The Wytches - The Hope, Brighton - Gigs - Reviews - Soundblab

The Wytches - The Hope, Brighton

by Alexis Somerville Rating:8 Release Date:2012-11-26

It's been a sunny Saturday in Brighton, with various daytime festivals and carnivals taking place throughout the city. For gig goers looking to continue into the night, this free show at The Hope seems like the obvious choice, with its much-lauded line-up and warnings to get down early or risk being turned away.

The Wytches formed in 2011 after making the move down to Brighton from Peterborough. They're a four-piece but just three of them are here tonight as second guitarist Mark remains in Peterborough and only plays at hometown gigs. This show is the single launch for 'Beehive Queen', released on Hate Hate Hate.

The band have received some very positive publicity recently for their brand of melancholy psychedelia and mesmerising live performances. I missed them at the Great Escape festival last month - where it's frankly impossible to catch every band on your to-see list - so was glad to get this second chance.

The evening begins with a set from local band Kill Moon. As this is the first support band of the evening and I've heard very little about them, I have zero expectations. So it's a nice surprise when they turn out to be very, very good. The band is tight and frontwoman Izzy Bee Phillips is effortlessly engaging. The trio veer from the quiet-loud-quiet aesthetic of Pixies via no wave, grunge and riot grrrl and get the expanding crowd in the right frame of mind for what's to come.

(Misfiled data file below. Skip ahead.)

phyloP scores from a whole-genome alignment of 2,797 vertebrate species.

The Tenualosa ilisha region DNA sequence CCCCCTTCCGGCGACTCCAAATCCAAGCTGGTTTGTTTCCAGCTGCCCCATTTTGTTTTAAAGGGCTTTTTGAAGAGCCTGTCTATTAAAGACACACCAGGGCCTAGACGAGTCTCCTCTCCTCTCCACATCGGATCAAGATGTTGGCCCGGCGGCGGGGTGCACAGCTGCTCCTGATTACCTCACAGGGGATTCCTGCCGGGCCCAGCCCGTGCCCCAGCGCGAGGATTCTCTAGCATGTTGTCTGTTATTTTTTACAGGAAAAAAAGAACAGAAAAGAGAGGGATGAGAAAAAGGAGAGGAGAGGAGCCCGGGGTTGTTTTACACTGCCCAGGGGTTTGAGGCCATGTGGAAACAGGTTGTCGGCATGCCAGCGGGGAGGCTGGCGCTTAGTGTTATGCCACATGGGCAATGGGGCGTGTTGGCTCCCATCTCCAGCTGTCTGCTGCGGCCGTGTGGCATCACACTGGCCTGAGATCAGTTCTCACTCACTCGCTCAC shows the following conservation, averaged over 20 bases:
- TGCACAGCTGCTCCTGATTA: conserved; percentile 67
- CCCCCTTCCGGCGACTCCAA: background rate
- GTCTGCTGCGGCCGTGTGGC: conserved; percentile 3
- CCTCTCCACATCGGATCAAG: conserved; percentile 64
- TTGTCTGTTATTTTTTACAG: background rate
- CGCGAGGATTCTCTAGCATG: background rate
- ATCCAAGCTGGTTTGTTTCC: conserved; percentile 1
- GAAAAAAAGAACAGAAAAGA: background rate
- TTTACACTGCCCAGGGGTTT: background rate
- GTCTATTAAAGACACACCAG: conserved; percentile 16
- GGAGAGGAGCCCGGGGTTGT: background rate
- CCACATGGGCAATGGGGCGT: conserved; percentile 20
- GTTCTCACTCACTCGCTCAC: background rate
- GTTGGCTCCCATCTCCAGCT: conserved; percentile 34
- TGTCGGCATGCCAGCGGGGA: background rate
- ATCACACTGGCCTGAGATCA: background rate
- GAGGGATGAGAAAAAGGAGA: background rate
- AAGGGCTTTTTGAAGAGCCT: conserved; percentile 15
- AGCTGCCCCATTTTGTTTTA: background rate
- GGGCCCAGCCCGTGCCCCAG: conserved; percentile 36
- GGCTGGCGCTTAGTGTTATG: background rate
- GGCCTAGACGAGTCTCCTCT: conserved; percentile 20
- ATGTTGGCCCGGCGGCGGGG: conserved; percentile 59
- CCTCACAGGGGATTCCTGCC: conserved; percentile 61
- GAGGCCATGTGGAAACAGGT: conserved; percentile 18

Next up are Tiger Cub, another Brighton three-piece who play grungey guitar-pop. In my mind, they have a lot to prove (perhaps unfairly) because Kill Moon have set the bar so high, but they win me over by the end of their set. The choice of support bands for this event is excellent and streamlines neatly into the headliners' musical style.

Then, after much faffing and standing around as the venue packs out to capacity, The Wytches appear on stage to the sound of disorientating feedback. Frontman Kristian Bell's voice sounds disembodied and haunting, partly because he looks far too young to emit such creepy and wizened noises. This is psychedelia in its darkest hour.

The Wytches' music is very evocative, particularly when performed live. At one moment we're transported to what feels like an ominous wild west town approaching high noon. At another I'm pretty sure we're on a boat, surrounded by the ghosts of surfers, as The Wytches lead us into a cave with skulls hanging from the ceiling. There's no way out, but it's okay because the acoustics work perfectly with their doom-laden songs.

But it isn't all surf-doom'n'gloom. The Wytches have a lot of post-punk energy and by the end of the set they've whipped the crowd into a ludicrous frenzy which results in amps and speakers being knocked off their crates, and several bodies excitedly hitting the ground. At the end of the final song, they throw down their guitars and drums, getting more destructive with each act. The crowd clearly loves it, and a swarm of joyous, sweaty bodies flood out of the venue reeling from what they have witnessed.

As well as 50s surf and 60s psych bands, The Wytches have been compared to Bleach-era Nirvana. The reasons for this are evident from their live performance - they have the same raw charisma which shot Nirvana to fame. Being at this gig felt like one of those moments you're going to talk about in years to come. Whether it happens or not, this is a band that deserves to get big. I'd advise trying to catch them now, while they're still playing small venues.

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